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Mayan Queens and Kings were Shaman-Rulers charged to Maintain Balance between the Three Worlds of the Maya Cosmos.
Mayan Queens were powerful leaders in ancient Maya culture. Women rulers are well-documented during the mid to late Classic Period, 300-900 CE. Called K’uhul Ixik, Holy Lady in classic Mayan language, their role included entering shamanic states to access spirit domains and drawn upon the powers of deities and ancestors. The rituals rulers performed, and the sacred architecture of pyramids and temples in which rituals took place, were symbols of creation in the cosmos.
“They are all instruments for accessing spiritual power from the creative act . . . they are signposts on the Maya road to reality stretching across the landscape of history.” ̶ Maya Cosmos
Mayan queens and kings did rituals of sacrifice and sympathetic magic.
Accessing powers of Otherworld Gods and Ancestors was not easily achieved. Mayan queens or kings had to make appropriate offerings and know how to call the deities’ names properly. The most common sacrifice was self-bloodletting, because blood was ultimately sacred as itz, sticky fluid that was ch’ulul, the life force energy, life-essence and creative substance. The shaman-ruler let blood from tongue, earlobes or genitals to concentrate and channel this life force from the Otherworld.
“In a sense, the shamans were like modern engineers. But instead of nuclear power plants and electrical grids they used pyramids and Vision Serpent portals. Instead of electron flows they used itz. The spilling of blood, like the throwing of a giant breaker switch, brought life giving energy pouring into the universe from the underlying force fields of the Otherworld.” ̶ The Shaman’s Secret
Rituals for accessing spiritual powers propelled the shaman-ruler into altered states of consciousness, both by the act of self-bloodletting and use of mind-altering substances. The objective was to receive a tangible vision and an overwhelming experience of the deities; essentially a state of Divine Union or Communion. It is sympathetic magic through conjuring Divine beings, often intentional calling of a certain deity. Since all things mirror each other, in Mayan cosmology, when rituals re-enacted events from Creation Mythology, or conjured a warrior ancestor to guide a king through battle, these supernatural events were reactivated and manifested on earth.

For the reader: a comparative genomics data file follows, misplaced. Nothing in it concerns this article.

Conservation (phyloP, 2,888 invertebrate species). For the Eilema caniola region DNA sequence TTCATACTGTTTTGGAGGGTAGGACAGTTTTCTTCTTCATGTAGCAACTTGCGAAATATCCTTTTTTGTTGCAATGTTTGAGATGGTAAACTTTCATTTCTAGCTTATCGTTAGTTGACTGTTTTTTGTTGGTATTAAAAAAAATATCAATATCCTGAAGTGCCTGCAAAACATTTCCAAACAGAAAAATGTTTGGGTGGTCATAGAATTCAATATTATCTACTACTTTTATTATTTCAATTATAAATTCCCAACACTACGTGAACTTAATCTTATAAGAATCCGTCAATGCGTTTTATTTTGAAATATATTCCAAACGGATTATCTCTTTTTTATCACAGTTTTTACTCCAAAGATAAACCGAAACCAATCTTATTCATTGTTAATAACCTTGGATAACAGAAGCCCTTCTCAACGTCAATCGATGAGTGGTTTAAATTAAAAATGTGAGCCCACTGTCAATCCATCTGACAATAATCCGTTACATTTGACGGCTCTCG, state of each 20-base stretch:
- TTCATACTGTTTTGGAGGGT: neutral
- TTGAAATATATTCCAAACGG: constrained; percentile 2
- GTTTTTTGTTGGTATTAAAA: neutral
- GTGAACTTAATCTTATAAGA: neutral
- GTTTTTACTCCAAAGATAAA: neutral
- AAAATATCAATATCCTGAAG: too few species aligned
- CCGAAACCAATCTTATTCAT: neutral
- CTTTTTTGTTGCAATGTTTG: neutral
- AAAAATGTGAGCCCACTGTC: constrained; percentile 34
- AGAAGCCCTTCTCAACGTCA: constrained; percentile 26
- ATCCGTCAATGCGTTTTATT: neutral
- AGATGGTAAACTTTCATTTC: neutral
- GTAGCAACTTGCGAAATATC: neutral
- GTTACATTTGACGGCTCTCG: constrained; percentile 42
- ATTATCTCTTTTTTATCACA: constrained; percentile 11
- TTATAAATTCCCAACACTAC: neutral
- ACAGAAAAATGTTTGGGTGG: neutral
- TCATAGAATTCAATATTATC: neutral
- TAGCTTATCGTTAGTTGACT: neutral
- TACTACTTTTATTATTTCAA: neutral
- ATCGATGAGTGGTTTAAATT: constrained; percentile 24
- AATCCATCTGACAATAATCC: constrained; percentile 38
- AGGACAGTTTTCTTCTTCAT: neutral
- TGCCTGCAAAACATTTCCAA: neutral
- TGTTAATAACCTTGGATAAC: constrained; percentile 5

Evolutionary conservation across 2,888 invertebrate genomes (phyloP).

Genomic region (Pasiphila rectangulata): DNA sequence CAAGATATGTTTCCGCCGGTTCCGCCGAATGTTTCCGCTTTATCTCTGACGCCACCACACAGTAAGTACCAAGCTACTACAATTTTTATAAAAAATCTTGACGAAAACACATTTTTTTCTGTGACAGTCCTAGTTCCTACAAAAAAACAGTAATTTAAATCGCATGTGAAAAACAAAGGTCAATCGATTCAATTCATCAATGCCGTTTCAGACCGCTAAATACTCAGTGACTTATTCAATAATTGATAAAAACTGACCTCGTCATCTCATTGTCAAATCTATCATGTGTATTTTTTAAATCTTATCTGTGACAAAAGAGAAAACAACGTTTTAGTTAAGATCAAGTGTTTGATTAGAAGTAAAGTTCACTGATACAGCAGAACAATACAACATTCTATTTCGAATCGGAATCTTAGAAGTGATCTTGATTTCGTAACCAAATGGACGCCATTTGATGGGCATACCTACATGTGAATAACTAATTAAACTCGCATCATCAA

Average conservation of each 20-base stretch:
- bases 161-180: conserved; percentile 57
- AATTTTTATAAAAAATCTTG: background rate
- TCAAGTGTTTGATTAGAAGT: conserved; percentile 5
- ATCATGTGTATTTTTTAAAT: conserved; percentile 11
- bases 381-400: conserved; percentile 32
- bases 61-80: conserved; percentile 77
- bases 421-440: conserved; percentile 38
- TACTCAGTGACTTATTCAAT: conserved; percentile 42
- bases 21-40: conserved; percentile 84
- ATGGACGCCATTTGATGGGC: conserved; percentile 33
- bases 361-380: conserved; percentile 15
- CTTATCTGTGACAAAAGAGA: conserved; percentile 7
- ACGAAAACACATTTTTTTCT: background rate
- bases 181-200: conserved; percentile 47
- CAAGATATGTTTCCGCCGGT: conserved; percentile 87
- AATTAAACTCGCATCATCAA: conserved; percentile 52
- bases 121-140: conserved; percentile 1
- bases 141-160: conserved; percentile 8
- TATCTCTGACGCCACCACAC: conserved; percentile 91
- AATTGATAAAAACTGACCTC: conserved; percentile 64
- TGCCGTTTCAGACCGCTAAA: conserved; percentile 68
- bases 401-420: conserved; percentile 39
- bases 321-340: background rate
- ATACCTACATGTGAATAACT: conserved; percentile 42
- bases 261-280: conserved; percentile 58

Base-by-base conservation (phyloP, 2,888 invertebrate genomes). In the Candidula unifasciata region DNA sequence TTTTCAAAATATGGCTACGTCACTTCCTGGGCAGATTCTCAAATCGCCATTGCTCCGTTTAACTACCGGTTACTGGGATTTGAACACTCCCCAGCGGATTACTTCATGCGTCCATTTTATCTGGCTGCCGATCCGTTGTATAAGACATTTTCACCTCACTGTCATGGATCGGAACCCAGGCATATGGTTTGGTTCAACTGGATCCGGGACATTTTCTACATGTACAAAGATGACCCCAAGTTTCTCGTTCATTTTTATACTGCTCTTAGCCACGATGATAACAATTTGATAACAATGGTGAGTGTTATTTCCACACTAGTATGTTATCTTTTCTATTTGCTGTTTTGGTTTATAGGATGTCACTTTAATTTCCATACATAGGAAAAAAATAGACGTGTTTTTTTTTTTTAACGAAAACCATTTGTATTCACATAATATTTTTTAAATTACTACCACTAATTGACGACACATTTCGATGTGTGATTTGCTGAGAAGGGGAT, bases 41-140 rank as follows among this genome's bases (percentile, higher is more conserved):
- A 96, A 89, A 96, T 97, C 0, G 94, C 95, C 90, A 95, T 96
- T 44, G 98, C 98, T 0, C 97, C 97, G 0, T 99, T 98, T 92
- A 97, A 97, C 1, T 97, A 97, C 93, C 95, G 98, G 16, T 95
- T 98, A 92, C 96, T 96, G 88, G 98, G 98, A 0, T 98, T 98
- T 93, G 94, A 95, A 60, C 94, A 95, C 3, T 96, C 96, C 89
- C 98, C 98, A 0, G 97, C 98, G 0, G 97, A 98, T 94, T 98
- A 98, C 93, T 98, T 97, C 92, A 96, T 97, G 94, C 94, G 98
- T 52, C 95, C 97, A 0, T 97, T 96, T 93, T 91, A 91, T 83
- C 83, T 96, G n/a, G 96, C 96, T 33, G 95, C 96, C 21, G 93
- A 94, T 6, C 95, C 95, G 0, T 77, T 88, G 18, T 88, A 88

Lady Kab’al Xoc Conjures an Ancestor Warrior
Lady Kab’al Xoc, first wife of Itzamnaaj Bahlam of Yaxchilan, was a famous Mayan queen. She is shown on carved lintels doing a bloodletting ritual, drawing a rope embedded with thorns through her tongue. As her blood fell on bark paper in a censer, it was set on fire and the rising smoke turned into the Vision Serpent. An ancestor warrior emerges from the snake’s open jaws, brandishing a shield and spear with Teotihuacan imagery (Tlaloc face mask, mosaic war helmet, double pointed spear). The ancestor brought important messages to guide the king during the upcoming battle.
Equinox Rituals Brought the Worlds Into Balance
An important responsibility of Mayan queens and kings was to perform rituals at key times according to their calendars. The Mayas had numerous calendars and many rituals were needed. Solar calendar events were especially potent: equinoxes, solstices, zenith, and eclipses. Each mid-fall and mid-spring, the sun reaches a point in its ecliptic when day and night come into balance. The concept of balance was critical to the Mayas; rulers were charged to keep the three worlds—Underworld, Middleworld, and Upperworld—in harmonious relationship. Only when the needs of deities of each realm were satisfied, and communion with deities was performed correctly, would humans enjoy lives of peace and abundance on earth.
Mayan solar priests, K’inob, used techniques to track the sun’s movement and predict accurately when the day of perfect balance arrived. On the equinoxes, rulers would undertake the prescribed rituals, making offerings to the Gods of the calendar periods and drawing their blessings into the world. Rulers conjured the Vision Serpent and sought prophesy for the coming calendar period.
There were dire consequences if balance was not maintained between the worlds. When balance was lost, the natural world was in danger. If this world, the Middleworld of earth , remained out of balance with the other two worlds long enough, it could bring destruction to a city, a region, or perhaps the entire Maya lands. Many experts believe that losing balance in the natural world is what led to the collapse of Maya civilization. The “Maya Collapse” is a complex phenomenon, not readily explained by any single factor, following different courses and timelines in various parts of the Maya lands. Beyond doubt environmental changes played a major role.
El Mirador Out of Balance